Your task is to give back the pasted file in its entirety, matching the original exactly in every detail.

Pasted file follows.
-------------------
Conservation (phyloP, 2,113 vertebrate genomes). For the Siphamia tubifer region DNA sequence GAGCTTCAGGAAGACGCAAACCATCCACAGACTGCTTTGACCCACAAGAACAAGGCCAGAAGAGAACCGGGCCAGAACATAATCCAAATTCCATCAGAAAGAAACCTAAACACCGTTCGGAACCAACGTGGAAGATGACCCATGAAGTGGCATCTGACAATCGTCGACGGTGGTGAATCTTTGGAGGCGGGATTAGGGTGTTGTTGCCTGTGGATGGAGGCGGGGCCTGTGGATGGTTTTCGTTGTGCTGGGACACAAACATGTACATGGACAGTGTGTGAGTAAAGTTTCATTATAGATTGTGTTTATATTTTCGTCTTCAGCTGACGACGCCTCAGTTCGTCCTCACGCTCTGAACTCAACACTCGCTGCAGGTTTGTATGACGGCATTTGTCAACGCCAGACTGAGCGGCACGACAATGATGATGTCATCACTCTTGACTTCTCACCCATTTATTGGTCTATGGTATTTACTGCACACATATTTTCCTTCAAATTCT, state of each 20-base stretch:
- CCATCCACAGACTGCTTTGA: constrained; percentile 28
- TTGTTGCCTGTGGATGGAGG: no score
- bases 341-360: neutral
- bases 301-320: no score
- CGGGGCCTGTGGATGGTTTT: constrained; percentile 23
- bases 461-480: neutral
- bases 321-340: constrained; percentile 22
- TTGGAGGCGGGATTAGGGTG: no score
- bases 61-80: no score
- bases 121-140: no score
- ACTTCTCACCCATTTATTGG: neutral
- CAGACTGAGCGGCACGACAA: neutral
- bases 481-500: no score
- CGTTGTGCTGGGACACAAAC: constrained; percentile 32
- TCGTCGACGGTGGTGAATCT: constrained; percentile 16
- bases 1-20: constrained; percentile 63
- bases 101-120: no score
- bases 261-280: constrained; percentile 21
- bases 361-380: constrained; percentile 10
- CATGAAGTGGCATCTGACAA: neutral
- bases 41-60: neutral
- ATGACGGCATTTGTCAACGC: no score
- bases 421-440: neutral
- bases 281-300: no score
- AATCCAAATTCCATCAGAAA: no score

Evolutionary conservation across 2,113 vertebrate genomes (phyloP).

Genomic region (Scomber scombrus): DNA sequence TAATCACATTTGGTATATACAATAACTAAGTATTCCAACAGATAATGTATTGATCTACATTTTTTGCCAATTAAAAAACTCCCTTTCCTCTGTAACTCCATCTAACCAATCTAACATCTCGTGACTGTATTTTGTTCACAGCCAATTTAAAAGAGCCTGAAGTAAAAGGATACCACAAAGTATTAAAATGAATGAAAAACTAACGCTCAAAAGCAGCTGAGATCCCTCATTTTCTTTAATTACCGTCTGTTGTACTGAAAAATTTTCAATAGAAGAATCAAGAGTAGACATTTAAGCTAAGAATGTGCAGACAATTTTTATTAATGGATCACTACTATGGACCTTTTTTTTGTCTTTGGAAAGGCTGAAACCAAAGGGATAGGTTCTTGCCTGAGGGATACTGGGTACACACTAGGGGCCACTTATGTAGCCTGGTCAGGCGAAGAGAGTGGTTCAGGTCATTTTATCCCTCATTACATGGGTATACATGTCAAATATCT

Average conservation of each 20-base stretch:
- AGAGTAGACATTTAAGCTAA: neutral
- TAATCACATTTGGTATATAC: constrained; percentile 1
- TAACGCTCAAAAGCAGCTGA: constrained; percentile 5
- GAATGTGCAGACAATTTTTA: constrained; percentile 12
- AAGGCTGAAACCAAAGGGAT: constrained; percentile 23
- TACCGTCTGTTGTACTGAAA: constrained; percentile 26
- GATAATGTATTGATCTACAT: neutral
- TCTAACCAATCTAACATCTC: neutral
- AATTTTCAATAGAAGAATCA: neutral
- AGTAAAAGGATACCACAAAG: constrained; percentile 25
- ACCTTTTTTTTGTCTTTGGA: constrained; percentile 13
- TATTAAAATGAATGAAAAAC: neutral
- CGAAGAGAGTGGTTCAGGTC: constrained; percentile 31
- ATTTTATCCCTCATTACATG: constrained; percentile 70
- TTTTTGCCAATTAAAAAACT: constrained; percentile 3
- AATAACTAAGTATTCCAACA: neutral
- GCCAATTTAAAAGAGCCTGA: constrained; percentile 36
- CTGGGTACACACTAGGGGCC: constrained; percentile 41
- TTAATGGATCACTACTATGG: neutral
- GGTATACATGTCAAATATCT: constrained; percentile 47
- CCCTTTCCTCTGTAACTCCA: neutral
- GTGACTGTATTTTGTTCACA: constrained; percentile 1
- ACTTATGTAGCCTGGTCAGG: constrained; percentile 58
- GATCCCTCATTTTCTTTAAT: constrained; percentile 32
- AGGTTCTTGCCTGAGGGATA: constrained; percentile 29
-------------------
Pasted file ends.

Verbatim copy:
Conservation (phyloP, 2,113 vertebrate genomes). For the Siphamia tubifer region DNA sequence GAGCTTCAGGAAGACGCAAACCATCCACAGACTGCTTTGACCCACAAGAACAAGGCCAGAAGAGAACCGGGCCAGAACATAATCCAAATTCCATCAGAAAGAAACCTAAACACCGTTCGGAACCAACGTGGAAGATGACCCATGAAGTGGCATCTGACAATCGTCGACGGTGGTGAATCTTTGGAGGCGGGATTAGGGTGTTGTTGCCTGTGGATGGAGGCGGGGCCTGTGGATGGTTTTCGTTGTGCTGGGACACAAACATGTACATGGACAGTGTGTGAGTAAAGTTTCATTATAGATTGTGTTTATATTTTCGTCTTCAGCTGACGACGCCTCAGTTCGTCCTCACGCTCTGAACTCAACACTCGCTGCAGGTTTGTATGACGGCATTTGTCAACGCCAGACTGAGCGGCACGACAATGATGATGTCATCACTCTTGACTTCTCACCCATTTATTGGTCTATGGTATTTACTGCACACATATTTTCCTTCAAATTCT, state of each 20-base stretch:
- CCATCCACAGACTGCTTTGA: constrained; percentile 28
- TTGTTGCCTGTGGATGGAGG: no score
- bases 341-360: neutral
- bases 301-320: no score
- CGGGGCCTGTGGATGGTTTT: constrained; percentile 23
- bases 461-480: neutral
- bases 321-340: constrained; percentile 22
- TTGGAGGCGGGATTAGGGTG: no score
- bases 61-80: no score
- bases 121-140: no score
- ACTTCTCACCCATTTATTGG: neutral
- CAGACTGAGCGGCACGACAA: neutral
- bases 481-500: no score
- CGTTGTGCTGGGACACAAAC: constrained; percentile 32
- TCGTCGACGGTGGTGAATCT: constrained; percentile 16
- bases 1-20: constrained; percentile 63
- bases 101-120: no score
- bases 261-280: constrained; percentile 21
- bases 361-380: constrained; percentile 10
- CATGAAGTGGCATCTGACAA: neutral
- bases 41-60: neutral
- ATGACGGCATTTGTCAACGC: no score
- bases 421-440: neutral
- bases 281-300: no score
- AATCCAAATTCCATCAGAAA: no score

Evolutionary conservation across 2,113 vertebrate genomes (phyloP).

Genomic region (Scomber scombrus): DNA sequence TAATCACATTTGGTATATACAATAACTAAGTATTCCAACAGATAATGTATTGATCTACATTTTTTGCCAATTAAAAAACTCCCTTTCCTCTGTAACTCCATCTAACCAATCTAACATCTCGTGACTGTATTTTGTTCACAGCCAATTTAAAAGAGCCTGAAGTAAAAGGATACCACAAAGTATTAAAATGAATGAAAAACTAACGCTCAAAAGCAGCTGAGATCCCTCATTTTCTTTAATTACCGTCTGTTGTACTGAAAAATTTTCAATAGAAGAATCAAGAGTAGACATTTAAGCTAAGAATGTGCAGACAATTTTTATTAATGGATCACTACTATGGACCTTTTTTTTGTCTTTGGAAAGGCTGAAACCAAAGGGATAGGTTCTTGCCTGAGGGATACTGGGTACACACTAGGGGCCACTTATGTAGCCTGGTCAGGCGAAGAGAGTGGTTCAGGTCATTTTATCCCTCATTACATGGGTATACATGTCAAATATCT

Average conservation of each 20-base stretch:
- AGAGTAGACATTTAAGCTAA: neutral
- TAATCACATTTGGTATATAC: constrained; percentile 1
- TAACGCTCAAAAGCAGCTGA: constrained; percentile 5
- GAATGTGCAGACAATTTTTA: constrained; percentile 12
- AAGGCTGAAACCAAAGGGAT: constrained; percentile 23
- TACCGTCTGTTGTACTGAAA: constrained; percentile 26
- GATAATGTATTGATCTACAT: neutral
- TCTAACCAATCTAACATCTC: neutral
- AATTTTCAATAGAAGAATCA: neutral
- AGTAAAAGGATACCACAAAG: constrained; percentile 25
- ACCTTTTTTTTGTCTTTGGA: constrained; percentile 13
- TATTAAAATGAATGAAAAAC: neutral
- CGAAGAGAGTGGTTCAGGTC: constrained; percentile 31
- ATTTTATCCCTCATTACATG: constrained; percentile 70
- TTTTTGCCAATTAAAAAACT: constrained; percentile 3
- AATAACTAAGTATTCCAACA: neutral
- GCCAATTTAAAAGAGCCTGA: constrained; percentile 36
- CTGGGTACACACTAGGGGCC: constrained; percentile 41
- TTAATGGATCACTACTATGG: neutral
- GGTATACATGTCAAATATCT: constrained; percentile 47
- CCCTTTCCTCTGTAACTCCA: neutral
- GTGACTGTATTTTGTTCACA: constrained; percentile 1
- ACTTATGTAGCCTGGTCAGG: constrained; percentile 58
- GATCCCTCATTTTCTTTAAT: constrained; percentile 32
- AGGTTCTTGCCTGAGGGATA: constrained; percentile 29